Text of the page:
As much as I've disliked the phrase "the external world" (see below), I've long admired that last proposition of Wittgenstein's Tractatus, often translated (a bit sententiously perhaps) as, "Whereof we cannot speak, thereof we must be silent" -- followed by nothing. It has a teasing, mysterious, Zen-like quality to it, that may at least partly be due to the fact that it's paradoxical, or self-contradictory -- since the subject clause itself, brief though it be, speaks of that "whereof we cannot speak". And I don't think this is a mere quibble -- that very paradox illustrates an important understanding of both the limitations and the power of thought and its medium, language. There are some things which, by their nature, are beyond, or at least outside of, thought as such, but which at the same time, owing to the recursive, object-making nature of language, are "containable" by thought -- thought can hold them, in a fashion, even if it cannot reach them. And a very simple, mundane example of this is simply phenomenal experience itself, the stuff out of which thought is made.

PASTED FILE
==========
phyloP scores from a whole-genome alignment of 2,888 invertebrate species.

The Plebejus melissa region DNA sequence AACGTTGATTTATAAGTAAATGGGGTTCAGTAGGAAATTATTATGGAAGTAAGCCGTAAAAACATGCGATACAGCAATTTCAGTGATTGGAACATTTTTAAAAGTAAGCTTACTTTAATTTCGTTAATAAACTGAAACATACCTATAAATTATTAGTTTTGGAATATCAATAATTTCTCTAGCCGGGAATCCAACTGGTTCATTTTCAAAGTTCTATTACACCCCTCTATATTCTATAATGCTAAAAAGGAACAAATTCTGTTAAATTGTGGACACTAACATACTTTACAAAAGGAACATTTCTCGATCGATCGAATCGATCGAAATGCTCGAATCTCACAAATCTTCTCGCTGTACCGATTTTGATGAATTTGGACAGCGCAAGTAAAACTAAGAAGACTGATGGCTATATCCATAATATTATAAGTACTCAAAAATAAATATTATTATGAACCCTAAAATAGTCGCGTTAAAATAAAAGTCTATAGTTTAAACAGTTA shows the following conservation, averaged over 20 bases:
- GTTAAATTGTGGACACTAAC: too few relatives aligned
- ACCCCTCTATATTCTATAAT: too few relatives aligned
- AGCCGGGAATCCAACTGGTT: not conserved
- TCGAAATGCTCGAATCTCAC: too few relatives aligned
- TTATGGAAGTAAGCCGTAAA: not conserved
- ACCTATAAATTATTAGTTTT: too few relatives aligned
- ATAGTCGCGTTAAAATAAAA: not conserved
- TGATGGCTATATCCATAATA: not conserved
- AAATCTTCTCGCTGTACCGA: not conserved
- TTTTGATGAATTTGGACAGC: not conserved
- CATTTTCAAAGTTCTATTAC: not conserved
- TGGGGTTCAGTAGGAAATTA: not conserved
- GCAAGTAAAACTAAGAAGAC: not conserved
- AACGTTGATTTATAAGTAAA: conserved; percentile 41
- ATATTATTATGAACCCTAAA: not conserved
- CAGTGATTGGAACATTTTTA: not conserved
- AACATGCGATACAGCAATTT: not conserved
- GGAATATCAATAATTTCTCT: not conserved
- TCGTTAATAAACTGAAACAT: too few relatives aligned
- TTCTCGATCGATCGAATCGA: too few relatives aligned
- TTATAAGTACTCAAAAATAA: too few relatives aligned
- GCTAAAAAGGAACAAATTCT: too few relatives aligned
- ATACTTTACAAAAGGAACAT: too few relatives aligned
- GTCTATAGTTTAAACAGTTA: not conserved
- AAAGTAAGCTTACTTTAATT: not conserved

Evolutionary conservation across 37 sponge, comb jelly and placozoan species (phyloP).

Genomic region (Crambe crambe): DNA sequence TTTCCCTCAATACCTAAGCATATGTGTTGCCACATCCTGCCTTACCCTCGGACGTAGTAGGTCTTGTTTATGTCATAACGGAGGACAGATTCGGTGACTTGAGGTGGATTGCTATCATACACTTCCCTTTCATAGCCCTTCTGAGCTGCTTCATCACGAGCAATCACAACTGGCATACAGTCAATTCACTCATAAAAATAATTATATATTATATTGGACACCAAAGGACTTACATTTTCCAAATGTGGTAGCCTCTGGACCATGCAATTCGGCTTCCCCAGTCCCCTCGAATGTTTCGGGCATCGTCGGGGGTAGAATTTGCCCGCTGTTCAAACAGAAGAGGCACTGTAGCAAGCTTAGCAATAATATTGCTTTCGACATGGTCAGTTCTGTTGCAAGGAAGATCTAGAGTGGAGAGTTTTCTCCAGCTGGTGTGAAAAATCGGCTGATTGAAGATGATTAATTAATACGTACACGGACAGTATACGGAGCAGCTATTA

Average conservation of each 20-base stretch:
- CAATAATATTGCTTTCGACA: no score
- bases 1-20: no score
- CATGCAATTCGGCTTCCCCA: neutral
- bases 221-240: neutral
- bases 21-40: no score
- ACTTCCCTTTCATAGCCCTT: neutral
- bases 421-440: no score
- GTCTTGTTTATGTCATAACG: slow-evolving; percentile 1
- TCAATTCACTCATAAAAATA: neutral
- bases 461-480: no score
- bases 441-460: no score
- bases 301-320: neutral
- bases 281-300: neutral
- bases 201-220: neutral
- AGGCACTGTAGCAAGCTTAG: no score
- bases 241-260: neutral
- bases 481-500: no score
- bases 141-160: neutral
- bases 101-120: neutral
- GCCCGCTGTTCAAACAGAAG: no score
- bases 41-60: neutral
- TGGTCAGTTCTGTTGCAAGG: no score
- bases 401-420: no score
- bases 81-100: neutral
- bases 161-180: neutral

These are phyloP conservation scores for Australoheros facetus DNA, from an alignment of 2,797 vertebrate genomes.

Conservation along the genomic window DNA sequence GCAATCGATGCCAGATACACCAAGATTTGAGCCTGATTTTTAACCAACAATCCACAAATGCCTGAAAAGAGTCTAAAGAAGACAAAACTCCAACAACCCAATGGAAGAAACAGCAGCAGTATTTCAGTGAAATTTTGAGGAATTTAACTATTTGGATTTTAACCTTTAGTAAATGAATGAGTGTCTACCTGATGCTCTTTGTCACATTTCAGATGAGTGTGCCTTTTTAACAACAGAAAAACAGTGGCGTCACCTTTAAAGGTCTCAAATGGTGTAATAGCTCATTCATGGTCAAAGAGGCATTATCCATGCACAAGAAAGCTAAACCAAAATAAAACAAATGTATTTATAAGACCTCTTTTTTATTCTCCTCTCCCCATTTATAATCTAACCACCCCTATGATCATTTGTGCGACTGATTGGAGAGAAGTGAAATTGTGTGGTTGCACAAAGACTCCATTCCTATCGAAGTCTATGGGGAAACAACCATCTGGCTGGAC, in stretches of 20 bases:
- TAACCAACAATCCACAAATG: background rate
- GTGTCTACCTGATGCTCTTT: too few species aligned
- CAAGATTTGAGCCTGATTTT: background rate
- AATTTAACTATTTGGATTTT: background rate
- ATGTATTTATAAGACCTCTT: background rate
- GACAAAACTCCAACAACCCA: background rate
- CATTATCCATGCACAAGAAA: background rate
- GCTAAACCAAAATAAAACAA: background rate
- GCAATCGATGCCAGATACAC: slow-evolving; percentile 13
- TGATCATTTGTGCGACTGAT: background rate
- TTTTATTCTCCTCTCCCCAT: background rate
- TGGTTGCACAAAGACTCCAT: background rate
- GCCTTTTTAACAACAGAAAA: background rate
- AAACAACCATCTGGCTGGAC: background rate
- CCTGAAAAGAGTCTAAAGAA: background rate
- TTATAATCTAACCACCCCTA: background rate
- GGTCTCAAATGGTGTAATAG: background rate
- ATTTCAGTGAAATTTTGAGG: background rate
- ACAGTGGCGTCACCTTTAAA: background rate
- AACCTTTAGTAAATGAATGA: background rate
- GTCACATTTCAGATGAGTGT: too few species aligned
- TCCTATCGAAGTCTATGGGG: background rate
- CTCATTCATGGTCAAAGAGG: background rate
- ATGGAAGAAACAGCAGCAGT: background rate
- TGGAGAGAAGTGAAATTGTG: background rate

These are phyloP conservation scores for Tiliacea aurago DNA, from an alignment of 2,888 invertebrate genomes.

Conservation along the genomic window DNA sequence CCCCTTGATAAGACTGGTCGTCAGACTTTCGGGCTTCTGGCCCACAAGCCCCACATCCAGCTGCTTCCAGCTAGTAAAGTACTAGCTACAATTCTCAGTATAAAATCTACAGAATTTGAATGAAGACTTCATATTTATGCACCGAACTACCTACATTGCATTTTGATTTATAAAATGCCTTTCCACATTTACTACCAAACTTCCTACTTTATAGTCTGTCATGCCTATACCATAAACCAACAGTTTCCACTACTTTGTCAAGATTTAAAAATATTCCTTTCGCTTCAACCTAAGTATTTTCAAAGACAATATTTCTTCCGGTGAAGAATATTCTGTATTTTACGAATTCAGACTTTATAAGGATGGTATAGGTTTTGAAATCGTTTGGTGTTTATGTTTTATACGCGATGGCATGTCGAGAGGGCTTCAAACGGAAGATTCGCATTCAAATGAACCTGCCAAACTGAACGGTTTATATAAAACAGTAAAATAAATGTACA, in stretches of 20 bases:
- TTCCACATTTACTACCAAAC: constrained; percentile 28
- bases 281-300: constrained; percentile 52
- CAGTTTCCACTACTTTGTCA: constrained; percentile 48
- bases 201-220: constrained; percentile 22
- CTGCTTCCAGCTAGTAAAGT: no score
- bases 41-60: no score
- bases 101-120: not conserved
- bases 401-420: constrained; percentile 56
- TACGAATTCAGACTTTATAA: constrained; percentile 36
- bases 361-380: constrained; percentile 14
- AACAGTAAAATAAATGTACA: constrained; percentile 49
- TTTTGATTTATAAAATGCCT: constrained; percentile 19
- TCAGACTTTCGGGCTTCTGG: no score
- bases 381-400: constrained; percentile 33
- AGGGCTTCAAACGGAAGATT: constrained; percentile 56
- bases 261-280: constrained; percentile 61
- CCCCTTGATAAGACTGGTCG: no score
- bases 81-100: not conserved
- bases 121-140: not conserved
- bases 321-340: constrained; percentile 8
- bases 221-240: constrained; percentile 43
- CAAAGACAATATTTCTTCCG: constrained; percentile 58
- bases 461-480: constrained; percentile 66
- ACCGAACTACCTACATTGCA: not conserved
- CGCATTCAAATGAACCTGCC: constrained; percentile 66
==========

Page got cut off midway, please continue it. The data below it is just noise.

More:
But, speaking of what we cannot speak of, what about that "environment" mentioned parenthetically in the previous post as something altogether outside of knowledge, properly speaking -- should or can anything be said about it? The problem is that, once we're at the level of "saying" anything, we're immediately above the level of the foundation and into the social/cultural realm -- there is no way, in other words, of using abstractions like words that could ever get us "below" or beyond, in any sense, the basic level of phenomenal experience. But there is the word "environment" itself, after all (we could call it the "noumenon", or "external world" even, were it not for the representationalist baggage those terms bring with them) -- what can be meant by that? Suppose that we think in terms of two distinct contextual levels, an epistemological level and an explanatory (scientific) level. Then, on the epistemological level, given the epistemological inversion referred to in earlier posts, the "environment" simply names the principle that the world of conscious experience is a given, independent of conscious agency -- it isn't really a "thing" or "realm" at all, in other words. Within the explanatory level, on the other hand, when we're trying to formulate one of those efficacious "myths" that Quine speaks of (as, for example, in this blog generally), then it can be useful to think of the environment as an externality that stands in a determinate but possibly complex relationship to phenomenal experience. In this sense, and in this context, we could retain three different levels involved in language-based consciousness -- knowledge/belief (i.e., the cultural imprint), phenomenal experience, and environment, all of which are physical, all of which knowledge can embrace, but not all of which knowledge can be.